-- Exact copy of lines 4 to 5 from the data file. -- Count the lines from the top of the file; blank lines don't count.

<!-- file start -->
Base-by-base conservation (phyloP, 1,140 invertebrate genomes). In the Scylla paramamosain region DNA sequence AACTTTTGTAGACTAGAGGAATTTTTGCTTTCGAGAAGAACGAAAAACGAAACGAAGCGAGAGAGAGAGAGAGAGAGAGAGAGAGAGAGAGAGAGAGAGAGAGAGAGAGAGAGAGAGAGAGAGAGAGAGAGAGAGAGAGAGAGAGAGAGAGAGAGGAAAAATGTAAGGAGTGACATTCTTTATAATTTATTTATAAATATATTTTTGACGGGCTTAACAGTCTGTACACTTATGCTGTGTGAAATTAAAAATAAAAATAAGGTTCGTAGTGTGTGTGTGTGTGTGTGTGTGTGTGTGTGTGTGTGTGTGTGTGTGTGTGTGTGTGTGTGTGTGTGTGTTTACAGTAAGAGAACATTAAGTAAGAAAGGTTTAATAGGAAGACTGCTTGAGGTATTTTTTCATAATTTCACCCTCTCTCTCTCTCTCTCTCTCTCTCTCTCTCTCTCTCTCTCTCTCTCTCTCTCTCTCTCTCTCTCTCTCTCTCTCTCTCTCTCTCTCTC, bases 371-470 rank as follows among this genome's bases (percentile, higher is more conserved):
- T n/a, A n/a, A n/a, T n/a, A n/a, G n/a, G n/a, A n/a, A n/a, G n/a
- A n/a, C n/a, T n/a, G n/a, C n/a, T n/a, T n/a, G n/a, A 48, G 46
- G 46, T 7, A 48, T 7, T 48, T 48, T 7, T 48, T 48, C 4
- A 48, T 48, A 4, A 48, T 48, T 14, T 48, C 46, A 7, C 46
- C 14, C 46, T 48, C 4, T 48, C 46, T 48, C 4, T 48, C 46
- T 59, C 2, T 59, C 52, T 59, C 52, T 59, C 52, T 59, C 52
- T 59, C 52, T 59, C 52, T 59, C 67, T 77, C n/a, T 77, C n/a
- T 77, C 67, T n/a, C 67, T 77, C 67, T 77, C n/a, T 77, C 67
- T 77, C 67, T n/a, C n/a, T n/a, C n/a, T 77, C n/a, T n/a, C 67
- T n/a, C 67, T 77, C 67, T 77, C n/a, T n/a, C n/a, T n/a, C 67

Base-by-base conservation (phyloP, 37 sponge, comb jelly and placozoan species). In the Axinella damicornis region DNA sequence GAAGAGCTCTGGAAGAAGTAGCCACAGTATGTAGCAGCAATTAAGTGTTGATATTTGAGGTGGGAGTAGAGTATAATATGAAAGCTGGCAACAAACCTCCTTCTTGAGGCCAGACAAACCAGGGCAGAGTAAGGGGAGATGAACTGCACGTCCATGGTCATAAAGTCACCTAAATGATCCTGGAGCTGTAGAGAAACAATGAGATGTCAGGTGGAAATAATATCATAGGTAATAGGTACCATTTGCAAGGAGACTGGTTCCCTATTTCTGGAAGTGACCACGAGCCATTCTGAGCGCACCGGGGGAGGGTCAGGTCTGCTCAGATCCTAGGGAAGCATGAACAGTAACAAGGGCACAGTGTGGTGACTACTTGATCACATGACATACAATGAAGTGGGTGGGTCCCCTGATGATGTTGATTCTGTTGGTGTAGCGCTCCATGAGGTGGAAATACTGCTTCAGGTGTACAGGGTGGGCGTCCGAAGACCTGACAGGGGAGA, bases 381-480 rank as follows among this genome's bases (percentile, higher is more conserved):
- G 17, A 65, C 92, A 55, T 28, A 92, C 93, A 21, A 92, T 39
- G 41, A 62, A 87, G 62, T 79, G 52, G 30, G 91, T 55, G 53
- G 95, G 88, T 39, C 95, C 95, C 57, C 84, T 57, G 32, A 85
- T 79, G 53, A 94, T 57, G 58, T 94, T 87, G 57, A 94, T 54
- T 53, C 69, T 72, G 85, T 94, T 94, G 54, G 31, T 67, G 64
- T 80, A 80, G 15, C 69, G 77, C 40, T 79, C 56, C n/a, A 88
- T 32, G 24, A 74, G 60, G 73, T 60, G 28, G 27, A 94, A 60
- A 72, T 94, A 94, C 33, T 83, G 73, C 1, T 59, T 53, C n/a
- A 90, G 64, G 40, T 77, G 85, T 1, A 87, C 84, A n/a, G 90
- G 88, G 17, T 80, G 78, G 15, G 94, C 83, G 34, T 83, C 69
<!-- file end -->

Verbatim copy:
- G 46, T 7, A 48, T 7, T 48, T 48, T 7, T 48, T 48, C 4
- A 48, T 48, A 4, A 48, T 48, T 14, T 48, C 46, A 7, C 46